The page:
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Gold Prices Drop Sharply Due to Strong US Jobs Report and Reduced Demand in China


Gold Service

Sat 08 Jun 2024 | 09:20 PM
Waleed Farouk

Gold prices declined sharply in the global market, driven by a strong U.S. jobs report and decreased gold purchases in China. However, local markets in Egypt saw a slight increase in gold prices during Saturday’s trading session.

Saeed Imbabi, CEO of iSagha, an online gold and jewelry trading platform, reported that gold prices in Egypt rose by 10 EGP today compared to the close of the previous day, with 21-karat gold reaching 3,100 EGP per gram.

Imbabi noted a 5 EGP increase in gold prices during Saturday’s trading compared to Friday’s closing price, bringing the price of 21-karat gold to 3,110 EGP per gram. This rise coincided with the weekend closure of the global stock market. The price of a gold ounce ended the week with a 1.5% decline, dropping by 34 USD to settle at 2,293 USD.

Additionally, 24-karat gold was priced at 3,543 EGP per gram, 18-karat gold at 2,657 EGP per gram, and 14-karat gold at 2,067 EGP per gram. The gold pound recorded a price of 24,800 EGP.

On Friday, local gold prices fell by 55 EGP, with 21-karat gold opening at 3,145 EGP per gram and closing at 3,090 EGP per gram. Globally, gold prices dropped by 78 USD, with the ounce starting at 2,371 USD, peaking at 2,387 USD, and closing at 2,293 USD.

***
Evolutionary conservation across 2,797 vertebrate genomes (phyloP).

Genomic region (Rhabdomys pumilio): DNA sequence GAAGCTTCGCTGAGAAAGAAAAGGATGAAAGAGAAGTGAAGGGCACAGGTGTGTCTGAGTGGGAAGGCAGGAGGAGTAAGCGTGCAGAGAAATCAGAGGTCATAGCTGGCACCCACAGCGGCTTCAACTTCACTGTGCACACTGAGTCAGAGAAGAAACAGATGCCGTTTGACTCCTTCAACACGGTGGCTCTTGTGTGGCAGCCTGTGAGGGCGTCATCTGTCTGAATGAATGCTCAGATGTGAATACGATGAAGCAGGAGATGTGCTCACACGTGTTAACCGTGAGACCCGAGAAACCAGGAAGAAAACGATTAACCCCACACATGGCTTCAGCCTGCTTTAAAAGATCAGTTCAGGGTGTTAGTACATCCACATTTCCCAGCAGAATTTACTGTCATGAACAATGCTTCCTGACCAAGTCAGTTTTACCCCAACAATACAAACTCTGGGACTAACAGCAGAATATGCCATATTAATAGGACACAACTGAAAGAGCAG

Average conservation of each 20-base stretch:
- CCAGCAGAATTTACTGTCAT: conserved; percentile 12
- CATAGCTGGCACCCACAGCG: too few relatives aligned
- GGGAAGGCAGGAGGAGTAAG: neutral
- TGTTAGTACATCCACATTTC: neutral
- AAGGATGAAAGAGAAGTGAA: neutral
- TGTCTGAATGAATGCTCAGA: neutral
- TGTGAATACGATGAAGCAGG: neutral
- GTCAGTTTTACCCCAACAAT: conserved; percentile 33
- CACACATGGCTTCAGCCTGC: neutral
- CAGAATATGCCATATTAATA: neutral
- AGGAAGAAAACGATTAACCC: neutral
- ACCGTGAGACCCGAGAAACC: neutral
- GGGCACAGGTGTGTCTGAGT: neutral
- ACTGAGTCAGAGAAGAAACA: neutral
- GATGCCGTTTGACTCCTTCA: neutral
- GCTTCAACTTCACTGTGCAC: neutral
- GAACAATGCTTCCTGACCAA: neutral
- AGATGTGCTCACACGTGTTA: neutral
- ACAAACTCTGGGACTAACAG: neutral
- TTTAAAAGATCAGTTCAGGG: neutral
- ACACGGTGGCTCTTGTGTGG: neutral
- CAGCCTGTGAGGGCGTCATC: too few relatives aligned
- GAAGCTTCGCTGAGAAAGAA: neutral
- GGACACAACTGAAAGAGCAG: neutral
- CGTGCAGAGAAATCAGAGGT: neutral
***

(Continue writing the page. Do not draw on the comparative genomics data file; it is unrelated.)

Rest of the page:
The price of gold peaked at 2,387 USD on Friday, the highest level since May 22, driven by expectations of interest rate cuts following reductions by the Bank of Canada and the European Central Bank earlier in the week. However, a strong U.S. non-farm payroll report caused gold prices to plummet.

The People's Bank of China announced a halt to gold purchases in May, ending an 18-month streak of net gold purchases. This announcement triggered sharp sell-offs in precious metals, with traders in Asia and Europe liquidating their gold positions.

Despite interest rate cuts by the Bank of Canada and the European Central Bank on Wednesday and Thursday, the ECB did not provide clear guidance on further rate cuts, likely proceeding on a case-by-case basis.

The U.S. Bureau of Labor Statistics' monthly employment report showed higher-than-expected job growth in May, with the private sector adding 272,000 jobs, surpassing the forecast of 182,000 jobs. The previous reading was 165,000 jobs.